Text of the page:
Summer can be dull for teachers who are used to a stimulating classroom environment. By engaging activists across the city with a summer reading series focused on social justice issues, Teacher Action Group (TAG) and Caucus of Working Educators (WE) are working to curb that boredom, productively.
“I’ve always wanted to be part of a book club,” said Ismael Jimenez, a teacher at Kensington CAPA who is facilitating two WE/TAG book groups this summer. “It’s a great way to bridge the gap between community members and secondary educators and it naturally organizes people around certain issues.”
TAG was founded in 2009 by a group of Philadelphia teachers who wanted to strengthen the influence of educators within the public education system. In 2014, TAG partnered with WE, a similarly minded union of Philadelphia educators, to form a book club open to anyone passionate about social justice issues.
Since then, the book club has grown from 85 members and nine book groups to over 200 members and 15 book groups.
“For the first summer we focused on education reform issues across the country, and then last year we did racial justice,” said Kelley Collings, a math teacher at Feltonville School of Arts and Sciences and one of TAG’s main organizers. “This summer our books are centered around basic movements and how they come together.”
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Every year, WE/TAG facilitators poll supporters and members on social media and in person for reading suggestions. After the books are selected, individuals can sign up for a group. Those who sign up are then added to email lists based on their book choice.
“Right now, all of the book clubs have email threads going where group members are introducing themselves and discussing what brought them to the book club,” said Max Rosen-Long, a teacher at Science Leadership Academy at Beeber and co-facilitator of a book group. “The email threads are also a nice way for people who can’t make it in person to the meetings to still contribute online.”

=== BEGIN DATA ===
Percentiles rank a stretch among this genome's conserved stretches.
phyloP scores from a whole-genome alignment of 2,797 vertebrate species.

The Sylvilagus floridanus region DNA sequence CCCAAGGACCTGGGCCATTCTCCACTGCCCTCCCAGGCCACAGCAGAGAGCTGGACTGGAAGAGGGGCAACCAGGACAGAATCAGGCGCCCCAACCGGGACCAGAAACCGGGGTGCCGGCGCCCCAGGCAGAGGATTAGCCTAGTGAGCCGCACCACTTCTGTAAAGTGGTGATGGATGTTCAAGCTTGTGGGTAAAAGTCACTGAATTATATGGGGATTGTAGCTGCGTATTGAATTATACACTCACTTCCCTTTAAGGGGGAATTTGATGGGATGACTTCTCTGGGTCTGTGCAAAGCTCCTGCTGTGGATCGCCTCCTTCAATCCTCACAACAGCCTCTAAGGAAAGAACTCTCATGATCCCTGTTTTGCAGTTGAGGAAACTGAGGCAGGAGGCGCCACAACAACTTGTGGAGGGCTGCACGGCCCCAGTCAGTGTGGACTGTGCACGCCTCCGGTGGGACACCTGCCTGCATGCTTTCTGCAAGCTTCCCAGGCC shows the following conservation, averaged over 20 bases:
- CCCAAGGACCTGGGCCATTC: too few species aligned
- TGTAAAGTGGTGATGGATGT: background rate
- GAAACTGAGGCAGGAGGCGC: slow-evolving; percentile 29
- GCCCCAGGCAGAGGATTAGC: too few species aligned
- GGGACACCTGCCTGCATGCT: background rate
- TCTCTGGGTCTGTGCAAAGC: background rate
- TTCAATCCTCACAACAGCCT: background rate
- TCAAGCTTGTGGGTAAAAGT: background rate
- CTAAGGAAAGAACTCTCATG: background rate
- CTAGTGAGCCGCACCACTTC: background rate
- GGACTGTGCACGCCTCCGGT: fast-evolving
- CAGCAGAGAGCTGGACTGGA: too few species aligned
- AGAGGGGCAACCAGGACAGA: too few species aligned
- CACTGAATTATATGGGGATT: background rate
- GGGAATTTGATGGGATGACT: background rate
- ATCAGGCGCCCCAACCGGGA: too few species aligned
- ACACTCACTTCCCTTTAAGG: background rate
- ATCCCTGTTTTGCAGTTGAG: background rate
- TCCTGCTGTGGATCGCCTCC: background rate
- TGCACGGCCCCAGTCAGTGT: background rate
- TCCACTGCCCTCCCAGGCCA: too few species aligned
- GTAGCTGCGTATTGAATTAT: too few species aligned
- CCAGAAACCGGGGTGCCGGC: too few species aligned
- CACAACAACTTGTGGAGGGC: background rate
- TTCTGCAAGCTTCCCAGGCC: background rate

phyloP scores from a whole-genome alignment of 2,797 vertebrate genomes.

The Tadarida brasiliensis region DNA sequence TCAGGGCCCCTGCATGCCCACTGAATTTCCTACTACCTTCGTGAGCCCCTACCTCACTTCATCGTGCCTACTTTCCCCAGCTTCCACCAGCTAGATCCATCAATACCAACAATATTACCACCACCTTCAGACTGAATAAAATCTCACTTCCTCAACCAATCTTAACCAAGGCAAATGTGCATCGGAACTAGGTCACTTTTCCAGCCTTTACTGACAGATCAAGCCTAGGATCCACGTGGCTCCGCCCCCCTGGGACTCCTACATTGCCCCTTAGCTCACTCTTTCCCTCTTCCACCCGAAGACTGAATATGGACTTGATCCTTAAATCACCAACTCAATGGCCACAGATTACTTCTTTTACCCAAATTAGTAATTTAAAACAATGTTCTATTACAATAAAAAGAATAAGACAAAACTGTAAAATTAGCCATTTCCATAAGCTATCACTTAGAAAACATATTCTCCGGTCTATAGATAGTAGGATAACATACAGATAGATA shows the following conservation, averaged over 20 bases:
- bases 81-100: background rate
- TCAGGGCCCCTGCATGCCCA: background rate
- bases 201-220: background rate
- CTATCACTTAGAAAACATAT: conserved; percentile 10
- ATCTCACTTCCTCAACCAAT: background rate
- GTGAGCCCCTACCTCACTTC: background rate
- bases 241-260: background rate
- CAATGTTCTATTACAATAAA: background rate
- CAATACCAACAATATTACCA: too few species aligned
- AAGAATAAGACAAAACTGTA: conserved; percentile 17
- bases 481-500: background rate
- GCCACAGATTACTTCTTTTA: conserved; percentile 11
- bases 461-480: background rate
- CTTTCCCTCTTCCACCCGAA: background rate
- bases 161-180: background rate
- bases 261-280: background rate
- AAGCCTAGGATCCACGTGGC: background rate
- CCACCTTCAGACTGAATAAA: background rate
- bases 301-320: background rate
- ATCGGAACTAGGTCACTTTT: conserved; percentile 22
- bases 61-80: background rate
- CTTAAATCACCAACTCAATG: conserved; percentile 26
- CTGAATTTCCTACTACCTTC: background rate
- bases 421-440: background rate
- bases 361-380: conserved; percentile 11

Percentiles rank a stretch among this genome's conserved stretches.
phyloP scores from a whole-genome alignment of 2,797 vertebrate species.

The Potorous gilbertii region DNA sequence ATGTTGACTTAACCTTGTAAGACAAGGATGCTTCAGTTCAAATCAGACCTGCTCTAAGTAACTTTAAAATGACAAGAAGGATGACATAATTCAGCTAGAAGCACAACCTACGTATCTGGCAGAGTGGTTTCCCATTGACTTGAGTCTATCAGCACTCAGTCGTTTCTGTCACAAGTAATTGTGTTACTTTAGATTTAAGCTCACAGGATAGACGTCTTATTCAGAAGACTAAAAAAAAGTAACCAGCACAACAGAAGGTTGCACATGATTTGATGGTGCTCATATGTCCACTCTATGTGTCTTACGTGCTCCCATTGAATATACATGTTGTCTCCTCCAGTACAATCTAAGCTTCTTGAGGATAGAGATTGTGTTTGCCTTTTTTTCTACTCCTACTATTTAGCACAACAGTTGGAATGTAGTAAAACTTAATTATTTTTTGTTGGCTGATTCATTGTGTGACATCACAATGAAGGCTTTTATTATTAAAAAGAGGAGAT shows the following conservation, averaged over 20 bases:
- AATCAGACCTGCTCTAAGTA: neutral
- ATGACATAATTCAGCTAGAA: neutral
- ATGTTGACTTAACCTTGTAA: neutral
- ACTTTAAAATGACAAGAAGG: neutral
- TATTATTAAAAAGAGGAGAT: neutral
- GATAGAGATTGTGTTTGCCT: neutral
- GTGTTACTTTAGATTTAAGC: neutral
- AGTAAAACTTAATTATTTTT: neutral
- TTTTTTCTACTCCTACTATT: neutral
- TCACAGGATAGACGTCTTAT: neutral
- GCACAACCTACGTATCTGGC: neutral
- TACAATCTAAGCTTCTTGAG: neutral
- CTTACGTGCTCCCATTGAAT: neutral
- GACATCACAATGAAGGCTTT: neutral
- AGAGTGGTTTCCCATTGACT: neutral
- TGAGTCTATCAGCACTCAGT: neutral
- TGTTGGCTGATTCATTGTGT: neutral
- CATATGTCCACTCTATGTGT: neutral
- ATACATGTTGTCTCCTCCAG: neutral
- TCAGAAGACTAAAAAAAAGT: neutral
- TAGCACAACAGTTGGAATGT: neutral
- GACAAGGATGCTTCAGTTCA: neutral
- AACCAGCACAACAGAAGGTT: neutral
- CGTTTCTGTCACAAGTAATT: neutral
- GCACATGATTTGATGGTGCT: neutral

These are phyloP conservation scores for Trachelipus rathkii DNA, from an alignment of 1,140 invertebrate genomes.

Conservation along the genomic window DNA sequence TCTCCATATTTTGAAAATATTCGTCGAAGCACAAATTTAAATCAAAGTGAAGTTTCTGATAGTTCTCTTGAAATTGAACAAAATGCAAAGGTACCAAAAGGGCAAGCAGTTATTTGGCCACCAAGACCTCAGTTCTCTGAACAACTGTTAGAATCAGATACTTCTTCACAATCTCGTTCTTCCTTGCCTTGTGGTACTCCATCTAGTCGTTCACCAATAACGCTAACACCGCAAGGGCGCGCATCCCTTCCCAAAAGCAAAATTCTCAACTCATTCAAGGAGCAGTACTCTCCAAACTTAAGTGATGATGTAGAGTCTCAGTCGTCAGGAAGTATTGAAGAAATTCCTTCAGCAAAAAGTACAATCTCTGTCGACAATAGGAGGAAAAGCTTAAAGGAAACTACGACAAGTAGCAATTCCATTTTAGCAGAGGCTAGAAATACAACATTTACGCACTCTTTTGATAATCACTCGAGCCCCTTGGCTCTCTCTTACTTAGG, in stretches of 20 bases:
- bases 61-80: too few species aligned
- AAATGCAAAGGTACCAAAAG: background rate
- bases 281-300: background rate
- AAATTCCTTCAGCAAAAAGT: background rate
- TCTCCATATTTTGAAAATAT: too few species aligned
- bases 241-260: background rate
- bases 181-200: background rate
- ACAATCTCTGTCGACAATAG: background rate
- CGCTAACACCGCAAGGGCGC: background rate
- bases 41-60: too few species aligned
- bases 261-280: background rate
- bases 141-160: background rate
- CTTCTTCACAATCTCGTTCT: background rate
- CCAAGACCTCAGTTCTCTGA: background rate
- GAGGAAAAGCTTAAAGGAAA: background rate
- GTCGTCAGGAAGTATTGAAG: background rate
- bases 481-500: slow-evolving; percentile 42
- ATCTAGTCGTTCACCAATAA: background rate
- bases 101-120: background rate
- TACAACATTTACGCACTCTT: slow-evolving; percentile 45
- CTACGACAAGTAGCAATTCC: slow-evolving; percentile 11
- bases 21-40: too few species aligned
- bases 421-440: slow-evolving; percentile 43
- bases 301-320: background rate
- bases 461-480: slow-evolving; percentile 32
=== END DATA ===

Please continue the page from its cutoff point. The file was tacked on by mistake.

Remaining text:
Books from this summer’s line-up include The New York Times bestseller “Between the World and Me” by Ta-Nehisi Coates, globally acclaimed “Pedagogy of the Oppressed” by Paulo Freire and recently released “Pushout: The Criminalization of Black Girls in Schools” by Monique Morris.
Collings noted that though teachers organize many of the groups, the book club is open to individuals of all backgrounds.
“The book club attracts members from different ages, races, and genders,” she said. “We typically meet in informal settings — homes, bars, coffee shops. You don’t need a university to discuss these issues. That is really where the idea for this book group came from.”
Many current members first heard about the group from colleagues, teachers or larger social justice circles.
“I was in the middle of my masters program at Penn when I first heard about TAG and the summer reading series,” said Charlie McGeehan, another book group facilitator who teaches at The U School. “We do flyers, happy hour events, education-related events, etc. A lot of us just have a focus on expanding our networks.”
Though the WE/TAG book club consists of over 200 members, its email list is much larger. Both WE and TAG also have impressive followings on Twitter and post regularly to their respective Facebook pages.
“We have lots of relationships that we have built over the course of time,” Collings said. “We are very deliberate about bringing in allies, community members, parents, students, and folks who are not in education. The idea is to use to book groups to build a broader platform for the issues that are important to us.”-30-
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